An ingrown toenail develops when the sides of the toenail grow into the surrounding skin.

The big toe is often affected, either on one or both sides. The nail curls and pierces the skin, which becomes red, swollen and tender.

Other possible symptoms include:

  • pain if pressure is placed on the toe
  • inflammation of the skin at the end of the toe
  • a build-up of fluid (oedema) in the area surrounding the toe
  • an overgrowth of skin around the affected toe (hypertrophy)
  • bleeding
  • white or yellow pus coming from the affected area

When to see your GP

See your GP or podiatrist (foot care specialist) if your ingrown toenail is badly inflamed, bleeding or has pus coming from it, because it may be infected.

Find a podiatrist in your local area.

It's also important to seek medical advice if you have diabetes and an ingrown toenail. Having diabetes could affect how your toenail heals.

Read more about foot care and diabetes.

What causes ingrown toenails?

A number of things can cause an ingrown toenail to develop, including:

  • badly cut toenails  cutting your toenails too short, or cutting the edges, will encourage the skin to fold over your nail and the nail to grow into the skin
  • wearing tight-fitting shoes, socks or tights  this places pressure on the skin around your toenail; the skin may be pierced if it's pressed on to your toenail
  • sweaty feet  if the skin around your toenails is soft, it's easier for your nail to pierce it and embed itself within it
  • injury  for example, stubbing your toe can sometimes cause an ingrown toenail to develop
  • natural shape of the nail  the sides of curved or fan-shaped toenails are more likely to press into the skin surrounding the nail

fungal nail infection can cause your toenail to thicken or widen.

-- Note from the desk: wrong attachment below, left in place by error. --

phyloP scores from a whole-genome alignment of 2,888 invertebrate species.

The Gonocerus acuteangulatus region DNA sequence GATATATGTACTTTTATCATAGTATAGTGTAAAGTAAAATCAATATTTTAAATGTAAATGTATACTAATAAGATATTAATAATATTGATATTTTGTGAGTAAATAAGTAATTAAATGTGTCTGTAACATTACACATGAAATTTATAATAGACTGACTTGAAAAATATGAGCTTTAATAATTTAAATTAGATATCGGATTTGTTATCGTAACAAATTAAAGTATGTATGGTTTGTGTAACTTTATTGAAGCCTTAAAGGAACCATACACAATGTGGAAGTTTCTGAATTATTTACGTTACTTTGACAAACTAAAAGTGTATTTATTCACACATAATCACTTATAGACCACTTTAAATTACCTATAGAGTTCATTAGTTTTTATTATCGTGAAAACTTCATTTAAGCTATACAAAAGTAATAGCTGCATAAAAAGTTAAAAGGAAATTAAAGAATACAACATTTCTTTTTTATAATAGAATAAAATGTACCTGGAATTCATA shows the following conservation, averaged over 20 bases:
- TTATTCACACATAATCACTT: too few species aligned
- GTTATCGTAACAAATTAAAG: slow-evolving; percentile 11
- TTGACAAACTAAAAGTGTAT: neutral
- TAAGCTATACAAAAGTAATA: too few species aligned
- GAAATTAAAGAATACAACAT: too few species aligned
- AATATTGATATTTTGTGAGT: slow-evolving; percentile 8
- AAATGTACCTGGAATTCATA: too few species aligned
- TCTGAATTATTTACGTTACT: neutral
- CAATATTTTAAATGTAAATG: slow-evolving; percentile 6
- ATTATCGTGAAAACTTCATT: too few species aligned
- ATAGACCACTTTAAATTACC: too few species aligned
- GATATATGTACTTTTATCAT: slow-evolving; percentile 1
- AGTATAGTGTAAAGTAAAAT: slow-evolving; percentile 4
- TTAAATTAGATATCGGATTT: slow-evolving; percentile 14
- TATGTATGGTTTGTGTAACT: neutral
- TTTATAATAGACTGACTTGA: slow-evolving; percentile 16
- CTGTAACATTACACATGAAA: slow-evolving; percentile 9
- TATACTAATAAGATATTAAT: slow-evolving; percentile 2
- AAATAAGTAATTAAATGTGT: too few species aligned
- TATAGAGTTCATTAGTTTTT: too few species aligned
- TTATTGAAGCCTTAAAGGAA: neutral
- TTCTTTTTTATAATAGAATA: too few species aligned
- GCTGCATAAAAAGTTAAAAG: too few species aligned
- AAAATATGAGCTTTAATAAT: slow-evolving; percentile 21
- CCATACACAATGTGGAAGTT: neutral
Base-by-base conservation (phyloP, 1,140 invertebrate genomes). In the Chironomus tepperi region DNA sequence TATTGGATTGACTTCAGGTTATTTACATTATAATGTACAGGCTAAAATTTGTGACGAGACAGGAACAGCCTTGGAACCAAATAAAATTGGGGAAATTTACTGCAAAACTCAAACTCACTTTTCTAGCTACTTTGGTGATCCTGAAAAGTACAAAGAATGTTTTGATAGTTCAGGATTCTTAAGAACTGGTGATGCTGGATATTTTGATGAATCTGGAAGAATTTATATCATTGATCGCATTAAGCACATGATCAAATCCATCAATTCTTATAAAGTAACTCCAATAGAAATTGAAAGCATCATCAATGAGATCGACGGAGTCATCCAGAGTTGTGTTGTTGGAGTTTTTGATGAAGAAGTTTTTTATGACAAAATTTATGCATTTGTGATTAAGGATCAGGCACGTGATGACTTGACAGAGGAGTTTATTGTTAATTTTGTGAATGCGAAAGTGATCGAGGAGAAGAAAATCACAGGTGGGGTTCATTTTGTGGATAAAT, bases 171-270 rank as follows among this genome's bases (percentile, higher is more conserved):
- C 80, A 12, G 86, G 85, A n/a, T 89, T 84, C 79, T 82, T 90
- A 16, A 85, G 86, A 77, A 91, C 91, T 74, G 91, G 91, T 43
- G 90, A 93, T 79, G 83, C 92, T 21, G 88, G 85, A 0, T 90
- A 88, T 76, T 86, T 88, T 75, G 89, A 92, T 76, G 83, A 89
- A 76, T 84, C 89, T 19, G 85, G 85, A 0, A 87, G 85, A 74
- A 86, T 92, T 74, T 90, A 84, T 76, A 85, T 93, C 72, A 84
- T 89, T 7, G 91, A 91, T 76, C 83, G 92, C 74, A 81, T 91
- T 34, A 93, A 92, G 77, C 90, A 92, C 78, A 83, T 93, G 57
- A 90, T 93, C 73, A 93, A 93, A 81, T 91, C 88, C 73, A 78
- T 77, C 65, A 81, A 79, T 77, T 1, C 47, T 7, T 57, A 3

Treating ingrown toenails

Left untreated, an ingrown toenail can become infected, so it’s important that you:

  • keep your feet clean by washing them regularly with soap and water
  • change your socks regularly
  • cut your toenails straight across to stop them digging into the surrounding skin
  • gently push the skin away from the nail using a cotton bud (this may be easier after using a small amount of olive oil to soften the skin)
  • wear comfortable shoes that fit properly

Surgery may be recommended if your toenail doesn't improve. Depending on the severity of your symptoms, this may involve removing part or all of your toenail.

Partial nail avulsion

Partial nail avulsion removes part of your toenail and is the most commonly used operation for treating ingrown toenails. It's about 98% effective.

local anaesthetic is used to numb your toe and the edges of your toenail are cut away. A chemical called phenol is applied to the affected area to prevent the nail growing back and becoming ingrown in the future.

A course of antibiotics may be prescribed if your nail is infected, and any pus will be drained away.

Total nail avulsion

Total nail avulsion completely removes your toenail. This may be necessary if your nail is thick and pressing into the skin surrounding your toe. After you toenail has been removed, you’ll have an indentation where your nail used to be. However, it's perfectly safe for you not to have a toenail.

After surgery

After toenail surgery, your toe will be wrapped in a sterile bandage. This will help stem any bleeding and prevent infection. Rest your foot and keep it raised for one to two days after the operation.

To help reduce the pain, you may need to take a painkiller, such as paracetamol, and wear soft or open-toed shoes for the first few days after surgery.

Preventing ingrown toenails

Taking care of your feet will help prevent foot problems such as ingrown toenails. It’s important to cut your toenails properly (straight across, not at an angle or down the edges).

Wash your feet every day, dry them thoroughly and use foot moisturiser. You can also use a foot file or pumice stone to remove hard or dead skin.

Wearing shoes that fit properly will help to ensure your feet remain healthy. You should also change your socks (or tights) every day.

Visit your GP or a podiatrist as soon as possible if you develop problems with your feet.

Page last reviewed: 24/11/2014

Next review due: 24/11/2016